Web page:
Ireland will not take eye off the ball, insists Ford
Ireland coach Graham Ford has told his players to be ruthless and is confident there will be no complacency when they face Papua New Guinea in their second match at the World Cup qualifying tournament today.
Less than 48 hours after their crushing victory over Netherlands in Harare, Ireland were expected to have an easier match against the Pacific islanders, who lost their opening game to UAE by 53 runs on Sunday. But the squad have set the bar high.
Ford has yet to see his team lose a match since taking over at the end of last year and insists he is still getting to know the players, but the combination of a new coach and a squad out to impress him has so far proved an unbeatable one.
"The first game of the tournament there is always extra pressure and the Dutch are a dangerous side," said Ford yesterday before optional practice at the Harare Sports Club, the venue for today's game.
"Having lost the toss it was pretty difficult batting first, and there was the potential to be three down after 10 overs and then the jitters could have set in. But the top batsmen did well, we had a few hiccups along the way and I would have liked a few more wickets in hand going into the last few overs.
"But the really pleasing thing was to see the guys go out and… I have witnessed a lot of good energy in the field, but I thought yesterday was exceptional.
"The outfield was bouncy, it was a wet ball and we also produced some very good bowling. So, you go away from the game feeling pretty pleased and proud of the way the guys went about their business."
Will it be just as easy to keep their focus against a team they should beat comfortably?
"There's nothing like positive momentum," continued Ford. "When we have our little chats there's talk about not dropping their guard, making sure they keep their feet on the ground and just focusing on the next game.
"We warn against complacency and from what I'm starting to understand of the lads, there will be none.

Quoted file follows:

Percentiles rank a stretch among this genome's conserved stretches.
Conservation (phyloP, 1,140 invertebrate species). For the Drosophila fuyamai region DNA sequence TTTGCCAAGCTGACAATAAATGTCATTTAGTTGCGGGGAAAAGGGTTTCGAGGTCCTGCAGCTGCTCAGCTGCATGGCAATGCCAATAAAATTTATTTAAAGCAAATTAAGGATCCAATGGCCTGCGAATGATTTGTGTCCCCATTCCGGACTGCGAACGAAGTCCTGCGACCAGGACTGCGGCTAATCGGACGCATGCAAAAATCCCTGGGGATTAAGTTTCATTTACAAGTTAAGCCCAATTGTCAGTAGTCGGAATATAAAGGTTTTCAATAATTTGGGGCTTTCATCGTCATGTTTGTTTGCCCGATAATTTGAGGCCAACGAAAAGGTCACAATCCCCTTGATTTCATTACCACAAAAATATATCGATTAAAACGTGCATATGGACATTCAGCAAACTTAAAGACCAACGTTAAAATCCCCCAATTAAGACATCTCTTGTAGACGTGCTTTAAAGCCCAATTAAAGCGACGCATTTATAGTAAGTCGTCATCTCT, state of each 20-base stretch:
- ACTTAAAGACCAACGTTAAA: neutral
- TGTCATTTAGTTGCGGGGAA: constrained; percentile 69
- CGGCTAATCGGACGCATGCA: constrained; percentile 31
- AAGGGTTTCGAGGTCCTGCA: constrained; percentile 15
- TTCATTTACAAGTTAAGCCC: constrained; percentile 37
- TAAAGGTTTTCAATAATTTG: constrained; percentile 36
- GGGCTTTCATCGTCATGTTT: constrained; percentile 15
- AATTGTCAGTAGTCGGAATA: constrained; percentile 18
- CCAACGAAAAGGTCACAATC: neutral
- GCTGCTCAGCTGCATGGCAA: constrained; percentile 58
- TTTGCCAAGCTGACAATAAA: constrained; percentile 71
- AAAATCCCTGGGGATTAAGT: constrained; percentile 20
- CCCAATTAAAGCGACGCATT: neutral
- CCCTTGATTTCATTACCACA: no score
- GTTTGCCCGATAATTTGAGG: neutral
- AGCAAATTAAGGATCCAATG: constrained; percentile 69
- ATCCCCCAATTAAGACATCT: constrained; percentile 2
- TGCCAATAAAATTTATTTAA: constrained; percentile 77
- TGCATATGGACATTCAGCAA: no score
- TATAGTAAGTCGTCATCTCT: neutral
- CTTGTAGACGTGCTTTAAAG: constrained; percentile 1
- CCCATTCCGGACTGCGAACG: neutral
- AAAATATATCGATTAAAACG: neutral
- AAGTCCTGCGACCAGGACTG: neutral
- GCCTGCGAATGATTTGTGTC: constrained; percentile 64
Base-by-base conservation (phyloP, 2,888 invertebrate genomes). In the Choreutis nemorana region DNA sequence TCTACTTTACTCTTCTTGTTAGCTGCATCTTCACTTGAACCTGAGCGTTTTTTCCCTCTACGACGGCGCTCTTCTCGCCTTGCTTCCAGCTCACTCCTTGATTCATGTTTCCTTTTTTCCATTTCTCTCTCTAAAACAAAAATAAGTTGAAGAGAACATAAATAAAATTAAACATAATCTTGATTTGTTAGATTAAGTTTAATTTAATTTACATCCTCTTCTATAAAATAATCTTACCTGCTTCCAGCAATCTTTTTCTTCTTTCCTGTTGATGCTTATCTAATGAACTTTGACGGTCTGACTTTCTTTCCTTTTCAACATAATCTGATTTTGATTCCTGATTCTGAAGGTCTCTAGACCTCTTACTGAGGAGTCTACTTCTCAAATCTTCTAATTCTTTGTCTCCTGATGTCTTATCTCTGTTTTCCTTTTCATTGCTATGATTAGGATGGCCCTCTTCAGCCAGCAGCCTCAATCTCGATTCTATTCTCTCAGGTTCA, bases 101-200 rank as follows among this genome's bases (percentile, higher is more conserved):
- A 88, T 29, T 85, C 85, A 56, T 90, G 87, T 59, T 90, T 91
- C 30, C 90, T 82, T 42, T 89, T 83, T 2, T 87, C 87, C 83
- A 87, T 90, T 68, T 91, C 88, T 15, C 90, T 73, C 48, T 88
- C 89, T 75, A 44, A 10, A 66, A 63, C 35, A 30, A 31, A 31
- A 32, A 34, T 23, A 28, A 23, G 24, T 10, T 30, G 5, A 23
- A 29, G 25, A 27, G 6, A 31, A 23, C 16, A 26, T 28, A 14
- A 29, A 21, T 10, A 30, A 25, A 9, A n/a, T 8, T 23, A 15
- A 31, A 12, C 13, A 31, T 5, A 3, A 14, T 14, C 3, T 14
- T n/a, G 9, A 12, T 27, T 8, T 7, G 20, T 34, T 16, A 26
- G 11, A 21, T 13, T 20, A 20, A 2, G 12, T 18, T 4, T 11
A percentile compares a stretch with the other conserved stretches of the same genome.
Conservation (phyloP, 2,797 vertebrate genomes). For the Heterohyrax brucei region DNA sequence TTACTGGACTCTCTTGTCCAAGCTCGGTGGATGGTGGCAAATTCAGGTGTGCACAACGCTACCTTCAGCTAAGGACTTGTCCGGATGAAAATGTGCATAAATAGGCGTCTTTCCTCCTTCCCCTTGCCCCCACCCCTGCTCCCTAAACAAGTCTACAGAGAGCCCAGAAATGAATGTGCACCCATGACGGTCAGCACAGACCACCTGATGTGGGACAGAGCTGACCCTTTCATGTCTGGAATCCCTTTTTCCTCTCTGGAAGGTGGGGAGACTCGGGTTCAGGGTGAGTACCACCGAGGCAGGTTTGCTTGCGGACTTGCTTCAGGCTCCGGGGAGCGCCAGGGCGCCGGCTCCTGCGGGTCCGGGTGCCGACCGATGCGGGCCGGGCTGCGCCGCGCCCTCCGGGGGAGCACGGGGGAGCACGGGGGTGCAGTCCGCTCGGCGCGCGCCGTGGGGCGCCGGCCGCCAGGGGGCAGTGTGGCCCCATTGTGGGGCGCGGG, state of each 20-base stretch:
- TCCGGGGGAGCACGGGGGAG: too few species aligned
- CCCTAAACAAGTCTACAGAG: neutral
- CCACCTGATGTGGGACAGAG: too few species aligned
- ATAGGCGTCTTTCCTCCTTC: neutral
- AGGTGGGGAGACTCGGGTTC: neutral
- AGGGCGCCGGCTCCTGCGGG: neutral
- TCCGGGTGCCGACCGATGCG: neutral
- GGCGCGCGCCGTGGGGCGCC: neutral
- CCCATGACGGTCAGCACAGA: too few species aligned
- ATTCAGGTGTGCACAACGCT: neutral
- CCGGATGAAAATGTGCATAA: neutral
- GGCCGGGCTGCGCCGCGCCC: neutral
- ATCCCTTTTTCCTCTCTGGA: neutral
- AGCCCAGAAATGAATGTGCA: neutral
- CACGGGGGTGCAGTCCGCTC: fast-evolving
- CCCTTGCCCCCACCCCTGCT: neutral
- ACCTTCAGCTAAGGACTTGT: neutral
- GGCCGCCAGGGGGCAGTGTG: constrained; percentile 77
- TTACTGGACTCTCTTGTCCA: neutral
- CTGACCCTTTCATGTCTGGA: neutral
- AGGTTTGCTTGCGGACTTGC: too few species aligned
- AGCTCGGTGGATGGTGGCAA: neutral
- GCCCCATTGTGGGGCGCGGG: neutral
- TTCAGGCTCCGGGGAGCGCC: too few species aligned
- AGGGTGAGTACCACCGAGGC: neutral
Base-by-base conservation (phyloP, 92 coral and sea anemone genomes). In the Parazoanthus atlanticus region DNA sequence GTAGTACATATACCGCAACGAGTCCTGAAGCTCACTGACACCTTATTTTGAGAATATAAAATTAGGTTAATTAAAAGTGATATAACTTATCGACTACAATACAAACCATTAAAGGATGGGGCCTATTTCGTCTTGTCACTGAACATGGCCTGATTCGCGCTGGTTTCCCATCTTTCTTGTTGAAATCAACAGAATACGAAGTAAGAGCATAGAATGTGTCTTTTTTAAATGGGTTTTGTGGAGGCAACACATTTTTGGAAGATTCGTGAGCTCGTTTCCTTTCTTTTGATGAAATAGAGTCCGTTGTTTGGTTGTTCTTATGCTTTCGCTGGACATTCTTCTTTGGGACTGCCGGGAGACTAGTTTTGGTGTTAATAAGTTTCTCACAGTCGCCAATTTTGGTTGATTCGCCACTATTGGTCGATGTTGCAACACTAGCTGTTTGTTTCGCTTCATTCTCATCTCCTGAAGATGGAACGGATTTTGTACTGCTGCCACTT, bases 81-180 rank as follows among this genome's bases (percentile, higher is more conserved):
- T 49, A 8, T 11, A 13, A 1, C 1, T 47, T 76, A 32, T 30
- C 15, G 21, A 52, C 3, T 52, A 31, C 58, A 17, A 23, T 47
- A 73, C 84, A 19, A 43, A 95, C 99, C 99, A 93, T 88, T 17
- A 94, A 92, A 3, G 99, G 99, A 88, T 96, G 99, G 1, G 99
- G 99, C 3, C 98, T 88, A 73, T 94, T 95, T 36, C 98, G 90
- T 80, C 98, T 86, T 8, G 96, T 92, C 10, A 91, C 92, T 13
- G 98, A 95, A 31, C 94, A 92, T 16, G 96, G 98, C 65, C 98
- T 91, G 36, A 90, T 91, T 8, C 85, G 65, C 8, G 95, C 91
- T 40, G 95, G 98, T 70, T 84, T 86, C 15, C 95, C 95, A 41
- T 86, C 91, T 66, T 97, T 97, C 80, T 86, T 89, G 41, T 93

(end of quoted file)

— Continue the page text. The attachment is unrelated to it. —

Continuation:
"Cricket is a funny game. You only have to look at yesterday's Scotland result (they beat Afghanistan), not a lot of people were expecting that.
"Every side has dangerous players and every game can go the unexpected way. So, there's no way we can drop our guard and we have to be as ruthless as we possibly can."
To that end, Ford is expected to name an unchanged team once again - the only possible switch being if he needs to bring in an extra spinner, although Paul Stirling has proved he is capable of filling that role if required.
"In a competition like this from a tactical and strategic point of view we have to play the best XI for the conditions and what exposes the opposition best," confirmed Ford. "We'll be looking to play our best team and it's going to be very close to what played yesterday.
"Andrew Balbirnie seems fine (after a precautionary visit to hospital during Sunday's game for concussion tests) and has been checked out. He put his hand up to play football but we ruled that out!"
Ireland will hope that Netherlands now win all their remaining group games, so that they can take their two points from yesterday's game through to the Super Six stage and Ford says that is quite possible.
"The Dutch have the ability to win every match, I really believe that," he said. "They have a good seam outfit, a couple of good spinners and dangerous batters.
"In this tournament if your key batter or couple of batters hit a rich vein of form then you have a very successful tournament, but if the couple you are banking on for runs have a lean trot then it doesn't go so well. But Netherlands have the ability to beat the good sides."
Just not Ireland!